Posted by john at 08:26 AM | Comments (42) | TrackBack

September 17, 2005

Play Ball, Part II

A couple more pictures from the other day. Because I feel like it, that's why.

Off for a day o' family fun. See you all later. 

Posted by john at 01:33 PM | Comments (3) | TrackBack

Catching Up on News

Aside from the "Being Poor" piece, I've largely been out of the news commentary business around here for the last couple of weeks, so let me catch up on a couple of things briefly:

The Roberts Confirmation Hearings: I don't really have anything useful to say on this matter, largely because I'm of the opinion that Roberts is the best we're likely to get out of Bush in terms of a Supreme Court candidate, and because I think he's a reasonable choice for the bench -- probably not my top choice for Chief Justice, I suppose, although anyone's preferable to Scalia, who would have been my next guess. I'm not at all convinced he's anything approaching the stealth fundie boogyman some of the more fervent of liberal set adjudge him to be, so my opposition is correspondingly lower; so low, in fact, that I guess I would actually have to say I don't oppose him at all.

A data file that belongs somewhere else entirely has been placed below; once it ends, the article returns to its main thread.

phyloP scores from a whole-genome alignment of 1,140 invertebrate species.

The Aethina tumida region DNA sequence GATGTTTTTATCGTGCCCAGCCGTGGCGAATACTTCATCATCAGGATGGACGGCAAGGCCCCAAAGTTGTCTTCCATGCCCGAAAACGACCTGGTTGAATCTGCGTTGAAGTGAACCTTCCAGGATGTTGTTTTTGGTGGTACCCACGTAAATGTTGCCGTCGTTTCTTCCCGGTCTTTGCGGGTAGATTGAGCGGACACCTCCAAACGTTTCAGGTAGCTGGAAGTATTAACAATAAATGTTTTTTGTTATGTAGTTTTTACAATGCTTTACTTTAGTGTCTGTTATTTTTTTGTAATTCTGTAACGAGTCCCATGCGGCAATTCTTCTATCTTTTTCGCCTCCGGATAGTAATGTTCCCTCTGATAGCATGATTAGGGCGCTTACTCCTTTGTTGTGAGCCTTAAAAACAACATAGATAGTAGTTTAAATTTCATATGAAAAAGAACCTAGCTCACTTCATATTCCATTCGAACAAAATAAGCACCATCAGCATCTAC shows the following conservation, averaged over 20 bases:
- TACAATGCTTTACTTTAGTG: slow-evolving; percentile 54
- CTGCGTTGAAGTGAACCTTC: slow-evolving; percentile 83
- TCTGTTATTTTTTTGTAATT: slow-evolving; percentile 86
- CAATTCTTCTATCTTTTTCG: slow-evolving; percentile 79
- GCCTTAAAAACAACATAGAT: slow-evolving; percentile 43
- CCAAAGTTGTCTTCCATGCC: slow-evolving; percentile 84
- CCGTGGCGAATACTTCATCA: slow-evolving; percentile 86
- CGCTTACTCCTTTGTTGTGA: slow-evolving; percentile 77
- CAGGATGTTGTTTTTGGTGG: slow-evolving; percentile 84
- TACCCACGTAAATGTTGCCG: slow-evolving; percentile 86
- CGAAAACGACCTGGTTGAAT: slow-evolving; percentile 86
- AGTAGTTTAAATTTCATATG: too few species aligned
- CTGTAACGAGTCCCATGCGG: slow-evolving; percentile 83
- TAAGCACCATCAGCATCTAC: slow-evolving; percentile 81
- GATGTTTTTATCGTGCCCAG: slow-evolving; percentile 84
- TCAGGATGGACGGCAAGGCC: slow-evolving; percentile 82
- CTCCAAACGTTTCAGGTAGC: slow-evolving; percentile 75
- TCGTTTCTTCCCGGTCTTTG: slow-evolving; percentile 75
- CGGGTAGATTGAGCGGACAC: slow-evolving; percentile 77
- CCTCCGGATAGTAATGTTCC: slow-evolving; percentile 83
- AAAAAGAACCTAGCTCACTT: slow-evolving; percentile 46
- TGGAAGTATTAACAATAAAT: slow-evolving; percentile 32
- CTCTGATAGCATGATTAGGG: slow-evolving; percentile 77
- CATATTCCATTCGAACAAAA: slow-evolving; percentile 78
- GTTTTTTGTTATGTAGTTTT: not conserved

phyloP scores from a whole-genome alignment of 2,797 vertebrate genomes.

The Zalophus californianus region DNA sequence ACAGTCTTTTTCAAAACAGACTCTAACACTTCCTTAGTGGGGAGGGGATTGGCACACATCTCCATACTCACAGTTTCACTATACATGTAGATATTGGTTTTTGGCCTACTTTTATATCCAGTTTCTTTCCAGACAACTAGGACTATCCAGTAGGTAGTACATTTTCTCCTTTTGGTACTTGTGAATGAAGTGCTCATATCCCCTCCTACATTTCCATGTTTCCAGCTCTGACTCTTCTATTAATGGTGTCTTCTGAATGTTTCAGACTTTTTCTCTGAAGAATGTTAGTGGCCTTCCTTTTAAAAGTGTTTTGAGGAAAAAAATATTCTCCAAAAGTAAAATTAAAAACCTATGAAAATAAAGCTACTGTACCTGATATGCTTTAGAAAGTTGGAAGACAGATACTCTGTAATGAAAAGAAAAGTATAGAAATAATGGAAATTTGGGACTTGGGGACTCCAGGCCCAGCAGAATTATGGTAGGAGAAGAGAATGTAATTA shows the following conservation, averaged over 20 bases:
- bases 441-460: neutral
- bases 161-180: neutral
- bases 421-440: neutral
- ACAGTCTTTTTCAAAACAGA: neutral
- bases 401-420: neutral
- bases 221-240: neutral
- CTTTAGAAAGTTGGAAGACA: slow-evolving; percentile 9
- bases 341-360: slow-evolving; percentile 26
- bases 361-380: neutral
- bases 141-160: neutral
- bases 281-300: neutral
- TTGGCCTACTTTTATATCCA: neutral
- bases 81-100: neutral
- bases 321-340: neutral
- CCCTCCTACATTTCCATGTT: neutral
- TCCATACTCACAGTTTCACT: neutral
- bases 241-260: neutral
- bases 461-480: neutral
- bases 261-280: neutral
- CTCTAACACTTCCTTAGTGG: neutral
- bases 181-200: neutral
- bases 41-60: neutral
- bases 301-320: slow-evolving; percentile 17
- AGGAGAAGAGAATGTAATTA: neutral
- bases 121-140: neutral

Bush and Katrina: Bush wants to spend $200 billion to rebuild the South, which is good in theory, but I expect his administration to do a good job at the effort about as much as I expect my cat to whip up a light and tasty souffle. Word has reached my far province that Karl Rove will be in charge of the reconstruction, which I find as appalling as can possibly be, since it just about assures that everything related to the rebuilding will be turned into an exercise in ideological fealty to the administration. Which means that my cat-fashioned souffle is actually more likely than this reconstruction being done in any way other than the most petty and political way possible.

I also note the Bush doesn't expect we'll need to raise any taxes to pay for the $200 billion. This is not in the least bit surprising, since the current crop of tax jihadists would try to rescue a choking man by giving him a tax cut instead of the Heimlich maneuver, and then when he's dead would try to comfort the grieving family by assuring them they're working to repeal estate taxes. But it does remind me yet again that anyone who still actually believes that the Republican party is the party of fiscal intelligence needs a 2x4 upside the head. There hasn't been a day in the last five years that Bush adminstration has shown even the slightest bit of fiscal acumen, and when Bush says the answer to finding the $200 billion is to slash through the federal budget, if you think those slashings are going to be balanced across the ideological spectrum, you need another wood kiss from that 2x4. Leave it to this administration to take a national tragedy and turn it into an opportunity for some nice political ball-cutting.